(NAPSA) - For those who crave some bright, flavorful fruit as part of a
light breakfast, lunch or snack as swimsuit season approaches, here are three excellent picks. All are high-quality and readily available throughout spring, thanks to Mexico, which is the No. 1 importer of fresh produce to the United States.
Mangoes-Tangy and juicy, the mango is the world's most popular fruit. It's been cultivated for more than 4,000 years in Southeast Asia and India and made its way to Mexico in the 18th century.
Today, Mexican mangoes are becoming more popular in the U.S., according to Lee Frankel, president of the Fresh Produce Association of the Americas. In 2003, Mexico exported more than 382 million pounds of mangoes to the U.S.
High in vitamin A and a good source of vitamin C, an entire mango has about 140 calories.
Tip: Many people prepare a mango by peeling its skin off with a paring knife and scoring the flesh like a tic-tac-toe board. Then, you can slice off these little resulting squares into cubes and have diced mango for a salad, smoothie, dessert or just a snack.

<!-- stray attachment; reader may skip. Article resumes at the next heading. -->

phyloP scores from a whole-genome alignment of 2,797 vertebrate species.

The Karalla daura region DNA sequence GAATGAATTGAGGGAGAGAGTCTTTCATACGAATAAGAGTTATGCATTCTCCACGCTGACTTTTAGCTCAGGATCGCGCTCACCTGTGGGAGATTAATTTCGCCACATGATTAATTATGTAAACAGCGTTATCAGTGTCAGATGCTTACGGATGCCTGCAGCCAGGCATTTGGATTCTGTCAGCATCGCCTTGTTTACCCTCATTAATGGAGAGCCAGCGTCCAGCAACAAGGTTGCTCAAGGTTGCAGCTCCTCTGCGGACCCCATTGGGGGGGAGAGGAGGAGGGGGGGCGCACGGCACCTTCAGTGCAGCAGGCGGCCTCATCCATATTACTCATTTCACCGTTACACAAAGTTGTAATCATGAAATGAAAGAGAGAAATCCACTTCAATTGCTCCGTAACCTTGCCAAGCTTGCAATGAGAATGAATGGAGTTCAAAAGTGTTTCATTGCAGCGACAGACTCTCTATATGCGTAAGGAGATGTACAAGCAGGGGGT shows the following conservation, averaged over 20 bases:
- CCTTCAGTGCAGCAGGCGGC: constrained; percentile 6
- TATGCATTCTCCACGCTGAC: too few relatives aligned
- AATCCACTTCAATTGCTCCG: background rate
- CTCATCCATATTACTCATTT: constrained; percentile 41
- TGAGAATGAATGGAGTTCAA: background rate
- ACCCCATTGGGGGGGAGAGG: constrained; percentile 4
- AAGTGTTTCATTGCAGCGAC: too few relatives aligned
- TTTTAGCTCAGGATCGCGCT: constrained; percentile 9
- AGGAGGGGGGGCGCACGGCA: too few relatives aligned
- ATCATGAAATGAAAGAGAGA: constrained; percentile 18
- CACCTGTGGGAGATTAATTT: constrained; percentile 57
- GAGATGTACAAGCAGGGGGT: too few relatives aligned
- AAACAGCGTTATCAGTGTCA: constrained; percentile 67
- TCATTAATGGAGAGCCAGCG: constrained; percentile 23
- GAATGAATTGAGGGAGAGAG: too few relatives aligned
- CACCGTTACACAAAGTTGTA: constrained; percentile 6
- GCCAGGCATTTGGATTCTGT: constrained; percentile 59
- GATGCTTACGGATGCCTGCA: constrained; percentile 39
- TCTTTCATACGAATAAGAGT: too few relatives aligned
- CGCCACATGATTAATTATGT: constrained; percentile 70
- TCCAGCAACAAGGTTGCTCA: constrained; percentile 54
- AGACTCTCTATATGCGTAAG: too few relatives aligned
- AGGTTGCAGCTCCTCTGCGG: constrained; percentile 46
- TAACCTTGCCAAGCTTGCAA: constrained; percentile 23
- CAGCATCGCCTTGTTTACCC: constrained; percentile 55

Watermelon-It's little wonder refreshing, cooling watermelon has been a valuable source of water for desert situations throughout history. It was cultivated in Egypt and India as early as 2500 B.C. and now is an important crop in Mexico, which exports about 412 million pounds of it to the United States a year.
Watermelon is high in lycopene, which has been shown in studies to help fight prostate cancer, protect the lungs, skin and eyes and even help fight heart disease.
Tip: Don't forget watermelon at a picnic or outdoor party-it's a fun, easy dessert and a big, 17-ounce wedge has just 154 calories.
Honeydew-Honeydew and other melons originated in the Middle East and food historians believe they're one of the oldest foods grown. They're still popular -Americans ate 126 million pounds of sweet, lush Mexican honeydew last year.
Tip: Need more vitamin C? One-tenth of a honeydew has 45 percent of the vitamin C needed in a day, with just 50 calories. For a classic European snack, try wrapping a wedge with a thin slice of smoky sweet ham; or do as the Mexicans do and just add a squeeze of lime juice.